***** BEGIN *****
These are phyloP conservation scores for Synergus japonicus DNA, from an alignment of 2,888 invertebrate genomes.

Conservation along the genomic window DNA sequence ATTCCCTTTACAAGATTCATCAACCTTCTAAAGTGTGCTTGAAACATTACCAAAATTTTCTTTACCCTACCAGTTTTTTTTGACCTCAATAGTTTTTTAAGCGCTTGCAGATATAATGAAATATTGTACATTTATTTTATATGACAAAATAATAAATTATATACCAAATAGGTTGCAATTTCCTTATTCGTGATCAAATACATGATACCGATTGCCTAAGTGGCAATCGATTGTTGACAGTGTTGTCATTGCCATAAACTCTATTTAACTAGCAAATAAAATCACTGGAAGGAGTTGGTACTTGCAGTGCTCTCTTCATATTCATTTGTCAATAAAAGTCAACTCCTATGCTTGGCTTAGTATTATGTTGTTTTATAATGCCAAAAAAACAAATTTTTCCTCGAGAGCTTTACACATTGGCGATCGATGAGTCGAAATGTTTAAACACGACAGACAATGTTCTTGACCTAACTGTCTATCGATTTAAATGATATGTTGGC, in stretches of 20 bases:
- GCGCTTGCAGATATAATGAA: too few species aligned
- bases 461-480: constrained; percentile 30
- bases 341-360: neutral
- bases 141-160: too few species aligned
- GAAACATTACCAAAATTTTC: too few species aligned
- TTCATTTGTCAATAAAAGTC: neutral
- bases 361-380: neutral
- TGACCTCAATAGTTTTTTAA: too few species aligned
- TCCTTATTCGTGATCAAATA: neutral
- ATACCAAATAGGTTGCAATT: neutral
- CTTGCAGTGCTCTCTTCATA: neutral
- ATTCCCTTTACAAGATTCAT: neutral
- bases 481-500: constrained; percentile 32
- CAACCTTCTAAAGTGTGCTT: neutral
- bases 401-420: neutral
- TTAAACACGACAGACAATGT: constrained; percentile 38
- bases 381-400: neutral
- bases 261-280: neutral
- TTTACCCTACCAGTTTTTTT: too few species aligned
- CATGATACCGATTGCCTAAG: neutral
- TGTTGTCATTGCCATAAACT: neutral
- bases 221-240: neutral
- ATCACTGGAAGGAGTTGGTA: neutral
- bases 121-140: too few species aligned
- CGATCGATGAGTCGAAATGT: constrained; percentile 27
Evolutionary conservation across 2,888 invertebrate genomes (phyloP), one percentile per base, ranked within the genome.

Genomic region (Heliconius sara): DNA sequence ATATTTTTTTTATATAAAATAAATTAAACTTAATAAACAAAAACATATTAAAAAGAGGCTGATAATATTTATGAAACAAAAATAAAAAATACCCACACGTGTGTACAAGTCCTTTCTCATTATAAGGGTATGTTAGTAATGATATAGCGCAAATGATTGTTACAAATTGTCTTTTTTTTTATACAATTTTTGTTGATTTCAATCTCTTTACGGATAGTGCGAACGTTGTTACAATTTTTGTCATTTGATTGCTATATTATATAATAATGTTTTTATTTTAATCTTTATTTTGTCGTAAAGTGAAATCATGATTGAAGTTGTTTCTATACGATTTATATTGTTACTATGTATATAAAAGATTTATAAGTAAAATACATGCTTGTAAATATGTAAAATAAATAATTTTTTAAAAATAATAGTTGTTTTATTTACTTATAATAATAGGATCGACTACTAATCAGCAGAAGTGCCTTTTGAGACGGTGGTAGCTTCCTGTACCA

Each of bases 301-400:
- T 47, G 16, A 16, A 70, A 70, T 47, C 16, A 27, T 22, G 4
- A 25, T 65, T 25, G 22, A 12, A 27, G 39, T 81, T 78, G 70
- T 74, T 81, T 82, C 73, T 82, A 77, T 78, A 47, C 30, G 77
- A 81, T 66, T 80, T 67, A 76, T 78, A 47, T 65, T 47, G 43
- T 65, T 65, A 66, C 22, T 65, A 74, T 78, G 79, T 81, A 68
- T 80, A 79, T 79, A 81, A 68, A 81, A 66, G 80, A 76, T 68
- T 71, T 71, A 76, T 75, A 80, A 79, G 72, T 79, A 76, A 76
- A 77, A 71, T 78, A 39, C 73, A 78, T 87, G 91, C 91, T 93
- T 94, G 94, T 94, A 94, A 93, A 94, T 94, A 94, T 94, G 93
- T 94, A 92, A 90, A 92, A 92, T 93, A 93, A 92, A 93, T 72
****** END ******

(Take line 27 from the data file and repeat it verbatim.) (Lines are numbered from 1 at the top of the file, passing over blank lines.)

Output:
- CGATCGATGAGTCGAAATGT: constrained; percentile 27